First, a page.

- Find a suitable location to mount the relay. Somewhere on the back of the engine bay near the battery is ideal (and is likely well away from moisture and heat). Don’t secure it yet.
- Disconnect the negative cable from the car battery’s negative (-) terminal.
- Run a red power wire from the positive (+) terminal – ideally through an appropriate fuse – to relay Pin 30.
- Route another red power wire from the spotlights around the side of the engine bay and connect it to relay Pin 87. The spotlights can be ground to the vehicle (using a black cable).
- Identify the fuse for the high beam and replace the fuse with your fuse tap (it might be necessary to drill a small hole in the fuse box to run the wire through for the fuse tap). Route a wire from the fuse tap, which will be powered on when the high beams are turned on, and connect it to relay Pin 86.
- On this part of the circuit, you need to install the switch to turn the spotlights on and off (as most aftermarket lights are not allowed to be used while driving on public roads). This allows the high beams to still be used without the spotlights). Find a suitable location in the cabin for the switch; the centre console or the within easy reach on the dashboard is a good bet (Note: most harnesses avoid this need to go into the fuse box by simply connecting directly to a high beam bulb’s plug).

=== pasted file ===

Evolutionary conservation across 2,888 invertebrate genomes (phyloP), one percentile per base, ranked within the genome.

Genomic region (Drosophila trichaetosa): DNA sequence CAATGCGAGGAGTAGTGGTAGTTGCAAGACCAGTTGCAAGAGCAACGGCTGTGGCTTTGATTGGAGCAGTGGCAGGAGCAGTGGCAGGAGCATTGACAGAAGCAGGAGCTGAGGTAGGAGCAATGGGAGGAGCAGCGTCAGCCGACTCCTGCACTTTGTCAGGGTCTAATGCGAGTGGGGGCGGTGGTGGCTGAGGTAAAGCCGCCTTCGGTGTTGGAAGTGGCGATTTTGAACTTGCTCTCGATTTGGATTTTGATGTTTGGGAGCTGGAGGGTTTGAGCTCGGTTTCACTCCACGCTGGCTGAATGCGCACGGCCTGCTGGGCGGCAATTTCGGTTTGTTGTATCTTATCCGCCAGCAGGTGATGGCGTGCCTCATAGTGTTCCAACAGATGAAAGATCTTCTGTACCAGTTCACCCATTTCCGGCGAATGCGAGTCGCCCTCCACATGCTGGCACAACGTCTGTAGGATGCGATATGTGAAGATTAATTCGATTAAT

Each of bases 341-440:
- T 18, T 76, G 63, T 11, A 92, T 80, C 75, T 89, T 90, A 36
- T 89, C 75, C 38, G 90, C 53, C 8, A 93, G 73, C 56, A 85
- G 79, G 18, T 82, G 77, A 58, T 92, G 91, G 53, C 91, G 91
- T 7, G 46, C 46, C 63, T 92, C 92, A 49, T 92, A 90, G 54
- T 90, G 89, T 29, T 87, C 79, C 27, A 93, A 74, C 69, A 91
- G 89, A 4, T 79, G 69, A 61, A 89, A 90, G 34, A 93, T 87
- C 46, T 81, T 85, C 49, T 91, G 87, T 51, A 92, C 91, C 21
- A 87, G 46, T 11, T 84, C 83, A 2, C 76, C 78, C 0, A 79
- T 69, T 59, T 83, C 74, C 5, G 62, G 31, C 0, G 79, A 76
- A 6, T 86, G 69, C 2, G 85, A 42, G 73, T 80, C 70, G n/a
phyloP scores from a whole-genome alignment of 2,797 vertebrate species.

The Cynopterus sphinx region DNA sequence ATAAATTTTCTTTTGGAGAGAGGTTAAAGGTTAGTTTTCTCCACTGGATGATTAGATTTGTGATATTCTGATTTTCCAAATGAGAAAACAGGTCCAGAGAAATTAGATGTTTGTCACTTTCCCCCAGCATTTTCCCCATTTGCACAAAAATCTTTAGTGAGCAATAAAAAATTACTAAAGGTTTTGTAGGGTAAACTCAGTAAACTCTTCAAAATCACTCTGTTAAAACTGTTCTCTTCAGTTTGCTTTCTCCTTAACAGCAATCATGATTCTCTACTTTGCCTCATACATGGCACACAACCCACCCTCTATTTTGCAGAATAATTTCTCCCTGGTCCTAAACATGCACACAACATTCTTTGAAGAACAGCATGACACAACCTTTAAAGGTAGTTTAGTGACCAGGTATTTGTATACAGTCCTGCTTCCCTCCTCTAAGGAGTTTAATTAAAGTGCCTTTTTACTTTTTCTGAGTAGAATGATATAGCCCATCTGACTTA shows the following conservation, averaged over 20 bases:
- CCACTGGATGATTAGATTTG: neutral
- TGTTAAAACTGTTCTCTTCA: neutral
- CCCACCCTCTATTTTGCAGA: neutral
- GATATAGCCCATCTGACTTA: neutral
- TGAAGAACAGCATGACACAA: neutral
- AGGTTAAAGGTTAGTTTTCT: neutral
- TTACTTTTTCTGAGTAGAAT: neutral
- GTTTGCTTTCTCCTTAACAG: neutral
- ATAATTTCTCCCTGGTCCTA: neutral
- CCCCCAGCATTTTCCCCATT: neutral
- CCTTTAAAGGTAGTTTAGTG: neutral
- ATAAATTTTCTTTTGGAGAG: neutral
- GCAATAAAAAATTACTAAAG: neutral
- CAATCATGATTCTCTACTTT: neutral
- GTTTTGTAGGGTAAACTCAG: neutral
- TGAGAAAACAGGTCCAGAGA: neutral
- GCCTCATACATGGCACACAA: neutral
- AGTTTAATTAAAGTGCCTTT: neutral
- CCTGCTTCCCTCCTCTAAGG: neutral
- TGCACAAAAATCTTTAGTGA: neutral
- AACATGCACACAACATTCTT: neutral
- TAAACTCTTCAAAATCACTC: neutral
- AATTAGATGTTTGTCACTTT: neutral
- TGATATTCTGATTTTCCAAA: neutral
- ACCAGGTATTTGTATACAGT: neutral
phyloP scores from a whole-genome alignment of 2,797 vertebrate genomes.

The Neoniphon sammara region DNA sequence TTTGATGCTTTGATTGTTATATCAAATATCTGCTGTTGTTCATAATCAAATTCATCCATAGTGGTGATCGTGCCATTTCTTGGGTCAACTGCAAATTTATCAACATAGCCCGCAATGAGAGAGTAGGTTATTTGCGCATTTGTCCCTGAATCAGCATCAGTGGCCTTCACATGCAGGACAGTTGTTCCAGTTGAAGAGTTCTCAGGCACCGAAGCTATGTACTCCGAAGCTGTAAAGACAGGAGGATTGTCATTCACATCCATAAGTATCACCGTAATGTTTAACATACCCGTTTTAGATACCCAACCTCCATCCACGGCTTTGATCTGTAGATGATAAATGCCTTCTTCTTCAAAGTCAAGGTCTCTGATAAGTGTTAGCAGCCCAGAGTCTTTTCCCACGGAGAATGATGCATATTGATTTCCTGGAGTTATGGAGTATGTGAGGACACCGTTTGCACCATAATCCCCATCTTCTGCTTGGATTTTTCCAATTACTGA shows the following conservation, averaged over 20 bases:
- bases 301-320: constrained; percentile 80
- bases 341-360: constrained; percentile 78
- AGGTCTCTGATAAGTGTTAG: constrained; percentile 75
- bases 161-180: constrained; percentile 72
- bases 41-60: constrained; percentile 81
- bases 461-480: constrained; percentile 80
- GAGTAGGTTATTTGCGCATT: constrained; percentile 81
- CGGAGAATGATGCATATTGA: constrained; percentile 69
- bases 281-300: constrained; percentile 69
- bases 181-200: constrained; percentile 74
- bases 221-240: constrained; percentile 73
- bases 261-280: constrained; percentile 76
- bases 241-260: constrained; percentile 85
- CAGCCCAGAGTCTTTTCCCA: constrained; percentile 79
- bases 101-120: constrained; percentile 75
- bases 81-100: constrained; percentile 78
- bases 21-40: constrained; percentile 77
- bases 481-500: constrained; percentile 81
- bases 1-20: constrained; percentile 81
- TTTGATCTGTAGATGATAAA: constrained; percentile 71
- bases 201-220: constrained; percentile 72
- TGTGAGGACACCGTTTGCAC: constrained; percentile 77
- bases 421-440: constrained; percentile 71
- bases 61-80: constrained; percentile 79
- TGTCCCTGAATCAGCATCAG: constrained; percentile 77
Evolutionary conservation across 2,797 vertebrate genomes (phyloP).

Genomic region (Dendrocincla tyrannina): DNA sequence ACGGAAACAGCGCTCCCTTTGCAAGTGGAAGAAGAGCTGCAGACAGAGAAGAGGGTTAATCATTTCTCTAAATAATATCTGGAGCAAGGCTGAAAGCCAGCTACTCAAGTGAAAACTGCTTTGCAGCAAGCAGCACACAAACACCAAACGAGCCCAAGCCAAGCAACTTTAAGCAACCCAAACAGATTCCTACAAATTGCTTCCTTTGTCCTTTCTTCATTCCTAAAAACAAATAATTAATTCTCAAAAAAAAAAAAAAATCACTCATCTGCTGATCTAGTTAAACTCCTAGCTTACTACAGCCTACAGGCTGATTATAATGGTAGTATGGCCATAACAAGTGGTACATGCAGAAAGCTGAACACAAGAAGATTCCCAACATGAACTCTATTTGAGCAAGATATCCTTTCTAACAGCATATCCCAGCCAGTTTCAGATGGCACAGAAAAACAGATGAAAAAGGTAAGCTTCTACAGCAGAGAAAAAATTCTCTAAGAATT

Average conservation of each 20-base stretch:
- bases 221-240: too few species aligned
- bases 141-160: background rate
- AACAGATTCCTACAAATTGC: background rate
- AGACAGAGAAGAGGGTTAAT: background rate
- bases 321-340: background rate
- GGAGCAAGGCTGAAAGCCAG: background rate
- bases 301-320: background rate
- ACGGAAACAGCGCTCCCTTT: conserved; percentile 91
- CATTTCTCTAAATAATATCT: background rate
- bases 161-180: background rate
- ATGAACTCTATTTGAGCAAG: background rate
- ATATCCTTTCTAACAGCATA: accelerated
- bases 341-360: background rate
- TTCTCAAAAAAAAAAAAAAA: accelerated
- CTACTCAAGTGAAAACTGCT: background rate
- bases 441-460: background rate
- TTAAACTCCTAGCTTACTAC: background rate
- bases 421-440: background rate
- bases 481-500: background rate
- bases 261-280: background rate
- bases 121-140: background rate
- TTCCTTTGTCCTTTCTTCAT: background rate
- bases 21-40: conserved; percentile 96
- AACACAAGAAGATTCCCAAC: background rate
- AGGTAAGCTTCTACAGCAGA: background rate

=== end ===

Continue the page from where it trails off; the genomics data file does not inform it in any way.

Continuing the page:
- Ground the relay from Pin 85 somewhere on the vehicle body (an existing bolt in the firewall would be perfect). Secure the relay to the vehicle.
- Connect the negative cable to the battery again.
- Test your wiring circuit. Jump in your car, turn the spotlight switch on, then turn on your headlights and high beams. If the spotlights come on with your high beams (not your low beam), you’ve wired the circuit correctly.
- If the spotlights don’t turn on, don’t panic. Check all the ground connections first (you might need to sand off some paint or rust to ensure a good ground connection), and then check each connector to the relay. Have your wiring diagram handy. Turn the spotlight switch off to test if the spotlights also turn off. If they turn off, you’ve been successful in wiring up your spotlights and everything is connected correctly.
Can you hook up a light bar to high beam?
Yes, as it is an accessory just like spotlights it can be wired exactly the same. Some allowances might need to be made regarding wire gauge and fuses.
Can you wire a light bar without a relay?
Yes, but a relay is a cost-effective way to safely power an LED light bar, driving lights, or spot lights. It means you don’t need to run a thicker, more expensive power wire through the engine bay to the cabin and elsewhere; you can use cheaper, thinner wires to just control the relay signal.
How do you find high beam wire?
Your fuse box should come with a fuse diagram to identify which fuse is for which component on the car or ute. Most spotlight wiring kits utilise the actual high beam globe and plug directly into the back of the globe, saving you the need to splice into any wires.
Can you use a light bar as headlights?
No. Headlights (both low beam and high beam) are rigorously tested to meet ADR and registration requirements and, as a general rule, the existing headlight system should not be modified. Spotlights and light bars are an accessory and normally come with a caveat that restricts their use to private roads and property only.